- Di5s3nSi0N: A hacker group that hacked the official website Amaq of Islamic State (Isis) group and exposed 2000 email addresses of the subscribers news agency.
- Anonymous Italy: The Italian subgroup of infamous hacker group Anonymous claims dump sensitive information of Italian government on Pastebin and Mega.nz.
- Fasten Inc.: Ride hailing service exposed details of more than one (1) million customers using Fasten mobile app and thousands of drivers. The data was exposed via misconfigured Apache Hive database that was hosted on the internet. The data was contained after notification from MacKeeper.
- Forever 21: Popular fashion retailer reported unauthorized access to their systems in some of the locations. The retailer operates 815 stores in 57 countries but the number of affected locations were not disclosed. The incident likely affected transactions occurred between March and October 2017.
- Australian Broadcasting Corporation: Another instance of improperly configured Amazon Web Services S3 bucket exposing sensitive details.
- Agent Tesla: A security researcher using twitter handle JAMESWT_MHT reported that a malware named Agent Tesla is being dropped via malicious Word documents, spreading via spam emails.
- BankBot: An android based Trojan named BankBot was recently found to be uploaded on Google Play store masquerading as android app for Cryptocurrencies Market Prices. This Trojan is a banking malware that overlays user screen when he/she attempts to open a banking application thus can steal victim’s banking credentials.
- IcedID: A dropper malware named Emotet has recently been discovered to drop a banking malware named IcedID. IcedID, discovered in September 2017, is capable of targeting banking institutions, payment card providers, mobile services providers, payroll, webmail and e-commerce sites in the United States (U.S) and United Kingdom (U.K). IcedID includes a wide range of functionalities such as stealing banking credentials or dropping another malware payloads.
- Reaver: A recently discovered malware that shares infrastructure similarities with a Chinese malware, SunOrcal. The SunOrcal malware was found to target Taiwan and Hong Kong based users in 2016. Notable feature of Reaver is that it drops a malware payload that hides itself as Windows Control Panel (CPL) file. Three versions of this malware Reaver 1.0, Reaver 2.0 and Reaver 3.0 have been seen in the wild.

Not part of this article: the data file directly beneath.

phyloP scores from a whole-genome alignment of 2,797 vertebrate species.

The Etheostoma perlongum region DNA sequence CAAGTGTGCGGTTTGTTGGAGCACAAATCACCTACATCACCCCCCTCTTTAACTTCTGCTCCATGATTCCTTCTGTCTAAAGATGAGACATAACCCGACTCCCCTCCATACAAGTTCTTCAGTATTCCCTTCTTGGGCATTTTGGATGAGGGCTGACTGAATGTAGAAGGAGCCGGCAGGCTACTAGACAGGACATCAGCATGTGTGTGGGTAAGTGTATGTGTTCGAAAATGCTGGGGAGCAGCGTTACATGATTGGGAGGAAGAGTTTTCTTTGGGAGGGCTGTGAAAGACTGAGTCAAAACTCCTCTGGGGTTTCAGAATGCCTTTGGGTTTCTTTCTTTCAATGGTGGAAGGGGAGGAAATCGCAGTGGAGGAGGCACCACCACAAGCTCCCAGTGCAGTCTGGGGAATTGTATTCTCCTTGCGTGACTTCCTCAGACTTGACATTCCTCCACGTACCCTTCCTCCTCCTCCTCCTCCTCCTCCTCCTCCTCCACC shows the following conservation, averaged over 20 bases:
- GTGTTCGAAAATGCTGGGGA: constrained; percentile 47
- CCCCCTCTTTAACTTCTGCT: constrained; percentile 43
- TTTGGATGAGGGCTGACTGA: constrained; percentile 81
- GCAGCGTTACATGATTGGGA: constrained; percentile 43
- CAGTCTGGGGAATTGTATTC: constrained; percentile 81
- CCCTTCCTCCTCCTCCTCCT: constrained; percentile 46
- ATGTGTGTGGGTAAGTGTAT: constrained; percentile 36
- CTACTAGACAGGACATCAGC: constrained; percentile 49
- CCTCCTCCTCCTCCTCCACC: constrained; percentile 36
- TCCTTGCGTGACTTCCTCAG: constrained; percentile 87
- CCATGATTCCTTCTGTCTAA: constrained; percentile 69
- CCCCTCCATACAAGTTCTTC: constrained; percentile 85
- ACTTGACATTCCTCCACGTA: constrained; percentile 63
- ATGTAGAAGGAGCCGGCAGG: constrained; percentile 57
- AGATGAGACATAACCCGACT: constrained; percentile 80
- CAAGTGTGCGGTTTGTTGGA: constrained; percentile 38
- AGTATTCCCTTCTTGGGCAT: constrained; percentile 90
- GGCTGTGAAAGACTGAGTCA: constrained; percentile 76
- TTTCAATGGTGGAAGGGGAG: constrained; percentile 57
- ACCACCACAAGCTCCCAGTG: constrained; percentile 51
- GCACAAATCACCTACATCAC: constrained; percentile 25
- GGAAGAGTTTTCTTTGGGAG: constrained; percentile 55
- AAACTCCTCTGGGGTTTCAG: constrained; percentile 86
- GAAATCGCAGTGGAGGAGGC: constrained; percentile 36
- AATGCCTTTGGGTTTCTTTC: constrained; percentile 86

- ExpensiveWall: Trojanized applications found on the Google Play store that includes payloads for ExpensiveWall Android malware. The malware was disguised as legitimate applications named as Delicate Keyboard”, “Secret Notepad” or “Super Emoticon”. So far the malicious applications were installed in 50,000 mobile users.
- Cryptomix ransomware: A new variant of this ransomware was recently discovered. The variant is named as “XZZX” based on the extension it uses for encrypted files. The new variant also used same encryption techniques as the earlier one.
- GlobeImposter ransomware: A new variant of this ransomware was recently discovered. This variant adds ‘.kimchenyn” extension to the infected files.
- Hancitor: Spam emails campaign themed as Fax delivering malware payloads Hancitor/Pony/EvilPony/Zeus Panda.
- Grabos: New Android malware found masquerading as music player apps on Google Play store. 144 Trojanized apps on Google Play store since July, 2017 has been associated with this malware.
- AsiaHitGroup: Android Trojan that targets users in Asian countries. The trojanized apps in Google Play Store were masquerading alarm clock app, QR scanner app, compass app, photo editor app, Internet speed test app, or file explorer app.
- Alina POS: The Point of Sale malware was found targeting restaurants in United States. The recent variants of this malware analyzed by the researchers were compiled using Microsoft Visual C ++ 8. This malware scrapes memory of the infected machine to find credit card details swiped with the POS machine connected with the infected machine.